ideas. Neatly cross out errors and keep writing.
Readers will tolerate a few spelling or punctuation
errors because of the time restraints. However, if
errors are too frequent they will hurt the flow of the
reader and give the impression that you have poor
language skills. Be careful but not obsessive.
Source: J. McGinley/DeForest High School (Thanks
to Gregory Galica’s The Blue Book.)

Remember…
Your essays will be graded holistically
 5 is considered passing.
 To receive an 8 or a 9, you must
demonstrate either control of language
or a brilliant perspective/argument

General Rubric
9-8 Superior papers specific in their references, cogent in
their definitions, and free of plot summary that is not
relevant to the question. These essays need not be
without flaws, but they demonstrate the writer's ability to
discuss a literary work with insight and understanding and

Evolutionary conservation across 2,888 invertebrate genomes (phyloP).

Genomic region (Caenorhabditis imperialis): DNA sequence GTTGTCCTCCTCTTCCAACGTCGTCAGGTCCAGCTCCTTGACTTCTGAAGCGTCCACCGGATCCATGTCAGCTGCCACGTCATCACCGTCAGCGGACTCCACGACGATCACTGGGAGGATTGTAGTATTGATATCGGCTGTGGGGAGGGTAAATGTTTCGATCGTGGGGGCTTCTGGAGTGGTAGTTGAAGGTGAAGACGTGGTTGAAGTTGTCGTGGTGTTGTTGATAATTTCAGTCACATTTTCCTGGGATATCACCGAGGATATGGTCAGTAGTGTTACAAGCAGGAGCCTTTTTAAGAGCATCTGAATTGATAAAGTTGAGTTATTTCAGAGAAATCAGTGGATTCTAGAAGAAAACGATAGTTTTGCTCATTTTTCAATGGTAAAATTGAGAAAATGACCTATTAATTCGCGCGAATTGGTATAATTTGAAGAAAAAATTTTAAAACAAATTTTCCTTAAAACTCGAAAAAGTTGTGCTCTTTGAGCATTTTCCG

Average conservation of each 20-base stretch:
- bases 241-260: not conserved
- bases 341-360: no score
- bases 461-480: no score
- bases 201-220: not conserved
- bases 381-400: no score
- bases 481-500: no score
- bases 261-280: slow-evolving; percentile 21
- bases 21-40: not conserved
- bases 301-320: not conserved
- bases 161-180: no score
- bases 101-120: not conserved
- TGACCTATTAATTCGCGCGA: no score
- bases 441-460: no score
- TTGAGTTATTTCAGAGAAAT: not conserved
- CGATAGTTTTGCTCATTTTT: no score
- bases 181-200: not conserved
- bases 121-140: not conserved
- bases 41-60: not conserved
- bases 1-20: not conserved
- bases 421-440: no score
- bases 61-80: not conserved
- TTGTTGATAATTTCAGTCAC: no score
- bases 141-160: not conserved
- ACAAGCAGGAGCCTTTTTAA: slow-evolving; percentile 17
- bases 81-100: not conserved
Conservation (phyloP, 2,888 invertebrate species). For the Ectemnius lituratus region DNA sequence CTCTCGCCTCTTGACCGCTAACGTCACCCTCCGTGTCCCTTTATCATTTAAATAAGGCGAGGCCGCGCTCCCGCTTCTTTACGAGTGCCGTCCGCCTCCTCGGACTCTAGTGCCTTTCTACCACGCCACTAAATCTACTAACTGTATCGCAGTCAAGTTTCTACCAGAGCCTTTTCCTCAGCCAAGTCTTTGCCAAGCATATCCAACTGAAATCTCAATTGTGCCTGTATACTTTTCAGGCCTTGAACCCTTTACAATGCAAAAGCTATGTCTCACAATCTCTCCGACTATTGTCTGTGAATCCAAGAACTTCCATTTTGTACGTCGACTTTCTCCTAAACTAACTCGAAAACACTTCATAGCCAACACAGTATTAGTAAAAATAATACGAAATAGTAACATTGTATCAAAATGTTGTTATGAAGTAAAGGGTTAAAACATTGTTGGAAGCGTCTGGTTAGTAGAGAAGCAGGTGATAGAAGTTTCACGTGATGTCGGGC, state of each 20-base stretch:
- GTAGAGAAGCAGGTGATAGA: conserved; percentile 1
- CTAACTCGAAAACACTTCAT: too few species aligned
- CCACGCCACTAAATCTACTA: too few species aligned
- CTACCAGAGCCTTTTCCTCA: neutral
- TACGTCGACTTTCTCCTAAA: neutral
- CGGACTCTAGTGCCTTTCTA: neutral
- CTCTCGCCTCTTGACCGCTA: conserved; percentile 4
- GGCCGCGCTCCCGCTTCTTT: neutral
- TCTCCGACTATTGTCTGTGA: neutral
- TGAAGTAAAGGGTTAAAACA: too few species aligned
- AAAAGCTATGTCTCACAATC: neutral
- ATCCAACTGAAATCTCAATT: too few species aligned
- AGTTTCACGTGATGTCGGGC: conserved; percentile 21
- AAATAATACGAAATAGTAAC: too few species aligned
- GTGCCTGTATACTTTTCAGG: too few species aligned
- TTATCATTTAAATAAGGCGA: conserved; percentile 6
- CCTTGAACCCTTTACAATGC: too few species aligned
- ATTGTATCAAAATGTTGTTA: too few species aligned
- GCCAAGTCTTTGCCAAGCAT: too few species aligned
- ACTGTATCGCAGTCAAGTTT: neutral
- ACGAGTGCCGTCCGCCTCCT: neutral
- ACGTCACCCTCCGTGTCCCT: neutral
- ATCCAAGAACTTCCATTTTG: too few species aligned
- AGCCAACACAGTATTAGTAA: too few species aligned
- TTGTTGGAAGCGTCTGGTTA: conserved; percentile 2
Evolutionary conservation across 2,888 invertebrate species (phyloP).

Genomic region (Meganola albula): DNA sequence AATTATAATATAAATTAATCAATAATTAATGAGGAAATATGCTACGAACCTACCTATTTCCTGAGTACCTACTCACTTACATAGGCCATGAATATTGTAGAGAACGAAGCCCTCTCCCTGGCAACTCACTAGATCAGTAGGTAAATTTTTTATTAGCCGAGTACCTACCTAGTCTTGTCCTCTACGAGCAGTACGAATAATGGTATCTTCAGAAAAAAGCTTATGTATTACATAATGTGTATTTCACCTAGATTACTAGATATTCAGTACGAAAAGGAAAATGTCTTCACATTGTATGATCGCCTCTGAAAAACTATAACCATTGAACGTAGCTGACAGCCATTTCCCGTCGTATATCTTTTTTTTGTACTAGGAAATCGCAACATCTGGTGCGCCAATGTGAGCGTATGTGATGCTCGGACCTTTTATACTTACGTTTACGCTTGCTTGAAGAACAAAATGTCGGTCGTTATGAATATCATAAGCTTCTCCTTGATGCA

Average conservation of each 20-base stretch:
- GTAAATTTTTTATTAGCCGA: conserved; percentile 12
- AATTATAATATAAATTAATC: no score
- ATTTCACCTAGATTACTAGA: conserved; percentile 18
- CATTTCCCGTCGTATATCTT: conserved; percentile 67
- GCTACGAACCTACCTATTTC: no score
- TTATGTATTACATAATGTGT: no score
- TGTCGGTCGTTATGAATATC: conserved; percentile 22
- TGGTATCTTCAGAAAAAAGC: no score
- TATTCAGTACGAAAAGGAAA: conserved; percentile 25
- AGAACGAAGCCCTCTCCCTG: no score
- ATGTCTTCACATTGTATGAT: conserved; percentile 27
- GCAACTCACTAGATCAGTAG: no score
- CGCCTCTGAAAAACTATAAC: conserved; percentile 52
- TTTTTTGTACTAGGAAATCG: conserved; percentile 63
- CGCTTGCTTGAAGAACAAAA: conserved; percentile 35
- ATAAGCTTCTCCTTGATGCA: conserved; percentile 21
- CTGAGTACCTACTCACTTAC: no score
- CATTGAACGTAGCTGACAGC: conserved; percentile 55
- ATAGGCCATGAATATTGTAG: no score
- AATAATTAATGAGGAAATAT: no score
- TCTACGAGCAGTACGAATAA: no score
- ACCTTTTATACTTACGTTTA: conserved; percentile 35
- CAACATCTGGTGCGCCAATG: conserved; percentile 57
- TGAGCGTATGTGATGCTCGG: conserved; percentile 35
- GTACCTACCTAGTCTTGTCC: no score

to control a wide range of the elements of effective
composition. At all times they stay focused on the prompt.
 7-6 These papers are less thorough, less perceptive or
less specific than 9-8 papers. These essays are wellwritten but with less maturity and control than the top
papers. They demonstrate the writer's ability to analyze a
literary work, but they reveal a more limited understanding
than do the papers in the 9-8 range. Generally, 6 essays
present a less sophisticated analysis and less consistent
command of the elements of effective writing than essays
scored 7.

Rubric Cont’d


5 Safe and “plastic,” superficiality characterizes these essays.
Discussion of meaning may be pedestrian, mechanical, or inadequately
related to the chosen details. Typically, these essays reveal simplistic
thinking and/or immature writing. They usually demonstrate